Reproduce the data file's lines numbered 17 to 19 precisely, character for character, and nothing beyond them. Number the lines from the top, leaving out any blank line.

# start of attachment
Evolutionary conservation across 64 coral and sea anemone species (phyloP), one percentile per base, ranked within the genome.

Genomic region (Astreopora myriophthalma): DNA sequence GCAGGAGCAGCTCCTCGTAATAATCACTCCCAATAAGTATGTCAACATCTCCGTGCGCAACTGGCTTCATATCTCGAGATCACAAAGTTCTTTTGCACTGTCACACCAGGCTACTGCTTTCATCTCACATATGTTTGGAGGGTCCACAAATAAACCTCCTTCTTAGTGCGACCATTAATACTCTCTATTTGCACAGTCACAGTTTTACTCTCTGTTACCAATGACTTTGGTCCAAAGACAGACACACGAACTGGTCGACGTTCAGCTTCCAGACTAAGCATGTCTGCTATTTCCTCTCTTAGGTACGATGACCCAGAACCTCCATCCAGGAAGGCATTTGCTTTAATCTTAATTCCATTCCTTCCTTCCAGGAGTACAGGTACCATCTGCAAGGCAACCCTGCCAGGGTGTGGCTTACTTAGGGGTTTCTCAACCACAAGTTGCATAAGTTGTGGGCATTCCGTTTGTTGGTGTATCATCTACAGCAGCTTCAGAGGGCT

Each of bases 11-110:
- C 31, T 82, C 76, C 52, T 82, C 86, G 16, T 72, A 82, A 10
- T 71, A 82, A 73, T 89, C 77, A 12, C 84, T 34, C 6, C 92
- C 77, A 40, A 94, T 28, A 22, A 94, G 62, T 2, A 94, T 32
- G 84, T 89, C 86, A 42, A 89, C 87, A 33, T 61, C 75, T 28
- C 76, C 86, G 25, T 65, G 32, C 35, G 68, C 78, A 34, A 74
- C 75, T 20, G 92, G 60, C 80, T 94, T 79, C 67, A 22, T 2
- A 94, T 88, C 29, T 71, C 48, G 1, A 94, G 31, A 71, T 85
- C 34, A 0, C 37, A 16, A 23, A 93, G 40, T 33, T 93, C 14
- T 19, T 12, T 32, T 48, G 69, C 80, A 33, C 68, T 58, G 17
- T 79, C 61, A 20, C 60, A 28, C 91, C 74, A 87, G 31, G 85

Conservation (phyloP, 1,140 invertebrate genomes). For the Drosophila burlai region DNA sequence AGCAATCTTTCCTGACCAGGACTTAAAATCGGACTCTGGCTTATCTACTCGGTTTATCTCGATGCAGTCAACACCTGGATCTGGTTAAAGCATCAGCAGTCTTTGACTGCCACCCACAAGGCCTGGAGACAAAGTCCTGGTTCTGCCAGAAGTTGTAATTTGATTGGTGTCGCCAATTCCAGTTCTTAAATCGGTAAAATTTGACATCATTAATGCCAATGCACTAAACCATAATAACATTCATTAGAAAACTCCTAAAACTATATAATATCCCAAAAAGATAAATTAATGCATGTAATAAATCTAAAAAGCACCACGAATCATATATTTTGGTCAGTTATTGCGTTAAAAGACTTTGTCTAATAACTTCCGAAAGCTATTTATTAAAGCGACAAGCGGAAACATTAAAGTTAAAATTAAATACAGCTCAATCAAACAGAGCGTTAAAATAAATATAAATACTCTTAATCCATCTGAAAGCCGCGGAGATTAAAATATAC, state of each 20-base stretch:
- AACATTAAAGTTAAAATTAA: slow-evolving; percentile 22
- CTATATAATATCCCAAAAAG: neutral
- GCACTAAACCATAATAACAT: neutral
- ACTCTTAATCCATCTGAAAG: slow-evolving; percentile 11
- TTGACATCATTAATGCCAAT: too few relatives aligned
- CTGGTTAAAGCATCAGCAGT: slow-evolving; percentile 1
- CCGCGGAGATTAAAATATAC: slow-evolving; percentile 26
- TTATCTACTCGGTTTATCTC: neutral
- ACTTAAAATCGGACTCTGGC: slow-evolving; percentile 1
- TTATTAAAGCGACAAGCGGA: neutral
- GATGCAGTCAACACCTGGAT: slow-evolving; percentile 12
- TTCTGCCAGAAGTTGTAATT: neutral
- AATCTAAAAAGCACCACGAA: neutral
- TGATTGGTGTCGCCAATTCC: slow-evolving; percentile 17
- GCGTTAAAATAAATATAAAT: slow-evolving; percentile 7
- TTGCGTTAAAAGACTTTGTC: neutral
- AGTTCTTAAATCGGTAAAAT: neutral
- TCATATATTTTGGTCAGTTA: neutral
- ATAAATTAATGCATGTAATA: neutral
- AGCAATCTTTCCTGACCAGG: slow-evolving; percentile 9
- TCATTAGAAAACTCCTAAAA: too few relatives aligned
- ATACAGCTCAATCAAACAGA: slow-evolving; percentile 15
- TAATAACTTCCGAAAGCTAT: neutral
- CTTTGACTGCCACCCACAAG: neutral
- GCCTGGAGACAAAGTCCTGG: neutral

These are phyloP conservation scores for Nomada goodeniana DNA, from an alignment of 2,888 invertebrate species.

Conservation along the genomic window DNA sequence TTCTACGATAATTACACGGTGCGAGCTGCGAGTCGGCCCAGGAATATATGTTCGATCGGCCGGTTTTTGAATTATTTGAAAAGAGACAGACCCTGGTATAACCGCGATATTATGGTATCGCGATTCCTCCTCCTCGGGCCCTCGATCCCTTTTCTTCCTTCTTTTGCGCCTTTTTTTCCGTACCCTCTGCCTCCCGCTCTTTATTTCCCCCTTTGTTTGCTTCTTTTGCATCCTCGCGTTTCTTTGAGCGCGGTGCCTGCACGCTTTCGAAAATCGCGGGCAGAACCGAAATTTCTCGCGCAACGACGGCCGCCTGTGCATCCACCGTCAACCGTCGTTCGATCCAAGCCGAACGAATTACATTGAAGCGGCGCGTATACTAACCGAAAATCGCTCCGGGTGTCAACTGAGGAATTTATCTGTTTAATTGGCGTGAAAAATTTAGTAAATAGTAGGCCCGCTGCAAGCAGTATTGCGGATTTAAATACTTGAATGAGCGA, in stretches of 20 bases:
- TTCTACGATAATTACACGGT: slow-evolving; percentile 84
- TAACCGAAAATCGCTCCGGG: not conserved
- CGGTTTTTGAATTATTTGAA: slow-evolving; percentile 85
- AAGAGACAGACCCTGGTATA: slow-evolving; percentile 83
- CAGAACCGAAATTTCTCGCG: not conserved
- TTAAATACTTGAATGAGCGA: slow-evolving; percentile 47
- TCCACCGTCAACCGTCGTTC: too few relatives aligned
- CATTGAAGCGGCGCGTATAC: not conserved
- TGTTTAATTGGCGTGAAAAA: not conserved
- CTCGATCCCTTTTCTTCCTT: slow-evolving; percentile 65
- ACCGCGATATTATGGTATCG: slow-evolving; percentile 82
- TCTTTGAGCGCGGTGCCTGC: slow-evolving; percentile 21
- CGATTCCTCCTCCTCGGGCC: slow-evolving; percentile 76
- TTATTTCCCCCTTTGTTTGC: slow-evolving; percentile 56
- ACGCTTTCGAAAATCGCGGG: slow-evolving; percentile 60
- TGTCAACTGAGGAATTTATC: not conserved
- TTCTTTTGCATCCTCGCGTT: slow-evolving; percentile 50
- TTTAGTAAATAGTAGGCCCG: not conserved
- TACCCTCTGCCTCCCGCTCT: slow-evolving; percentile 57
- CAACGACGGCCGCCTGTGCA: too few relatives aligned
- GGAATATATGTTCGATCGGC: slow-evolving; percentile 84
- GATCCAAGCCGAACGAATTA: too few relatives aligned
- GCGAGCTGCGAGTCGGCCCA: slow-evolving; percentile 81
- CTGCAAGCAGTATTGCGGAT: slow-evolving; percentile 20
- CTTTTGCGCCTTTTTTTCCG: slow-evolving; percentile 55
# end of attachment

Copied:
- GCACTAAACCATAATAACAT: neutral
- ACTCTTAATCCATCTGAAAG: slow-evolving; percentile 11
- TTGACATCATTAATGCCAAT: too few relatives aligned